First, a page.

Queues Overview

In this lecture we will get an overview of what a Queue is, in the next lecture we will implement our own Queue class.


A queue is an ordered collection of items where the addition of new items happens at one end, called the “rear,” and the removal of existing items occurs at the other end, commonly called the “front.” As an element enters the queue it starts at the rear and makes its way toward the front, waiting until that time when it is the next element to be removed.

The most recently added item in the queue must wait at the end of the collection. The item that has been in the collection the longest is at the front. This ordering principle is sometimes called FIFO, first-in first-out. It is also known as “first-come first-served.”

The simplest example of a queue is the typical line that we all participate in from time to time. We wait in a line for a movie, we wait in the check-out line at a grocery store, and we wait in the cafeteria line. The first person in that line is also the first person to get serviced/helped.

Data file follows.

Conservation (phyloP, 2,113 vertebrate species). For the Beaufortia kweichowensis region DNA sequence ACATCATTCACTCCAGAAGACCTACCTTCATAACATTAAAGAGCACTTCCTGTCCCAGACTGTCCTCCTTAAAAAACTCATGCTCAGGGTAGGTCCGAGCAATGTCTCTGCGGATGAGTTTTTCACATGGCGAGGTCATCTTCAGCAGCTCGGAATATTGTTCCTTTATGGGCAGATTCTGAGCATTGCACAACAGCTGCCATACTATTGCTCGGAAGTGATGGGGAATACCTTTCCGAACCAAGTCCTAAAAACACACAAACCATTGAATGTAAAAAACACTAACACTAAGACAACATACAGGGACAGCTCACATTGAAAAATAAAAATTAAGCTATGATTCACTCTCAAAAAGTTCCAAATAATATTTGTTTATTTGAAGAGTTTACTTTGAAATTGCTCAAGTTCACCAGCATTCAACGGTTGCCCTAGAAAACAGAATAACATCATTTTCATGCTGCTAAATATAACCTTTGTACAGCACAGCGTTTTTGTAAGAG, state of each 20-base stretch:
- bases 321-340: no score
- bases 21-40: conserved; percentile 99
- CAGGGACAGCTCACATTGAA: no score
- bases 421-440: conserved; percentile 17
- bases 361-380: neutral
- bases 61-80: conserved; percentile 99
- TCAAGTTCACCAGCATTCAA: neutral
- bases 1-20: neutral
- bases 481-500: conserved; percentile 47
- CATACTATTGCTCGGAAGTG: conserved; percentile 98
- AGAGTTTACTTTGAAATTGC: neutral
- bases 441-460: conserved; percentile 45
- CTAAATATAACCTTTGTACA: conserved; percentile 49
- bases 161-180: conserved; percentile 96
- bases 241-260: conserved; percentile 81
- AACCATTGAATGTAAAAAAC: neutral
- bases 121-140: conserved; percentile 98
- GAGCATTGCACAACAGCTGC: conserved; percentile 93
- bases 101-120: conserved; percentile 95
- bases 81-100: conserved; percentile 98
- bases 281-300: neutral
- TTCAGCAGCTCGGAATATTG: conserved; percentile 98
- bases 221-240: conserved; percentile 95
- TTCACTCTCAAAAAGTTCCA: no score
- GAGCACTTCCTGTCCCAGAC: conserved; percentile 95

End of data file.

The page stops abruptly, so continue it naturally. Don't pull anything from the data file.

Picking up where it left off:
Let's see a diagram which shows this and compares it to the Stack Data Structure:

In [6]:
from IPython.display import Image
url = 'https://netmatze.files.wordpress.com/2014/08/queue.png'
Image(url)
Out[6]:

Note how we have two terms here, Enqueue and Dequeue. The enqueue term describes when we add a new item to the rear of the queue. The dequeue term describes removing the front item from the queue.

Let's take a look at how pop and push methods would work with a Queue (versus that of a Stack):

In [7]:
url2 = 'http://www.csit.parkland.edu/~mbrandyberry/CS2Java/Lessons/Stack_Queue/images/QueuePushPop.jpg'
Image(url2)
Out[7]:

Conclusion

You should now have a basic understanding of Queues and the FIFO principal for them. In the next lecture we will implement our own Queue class!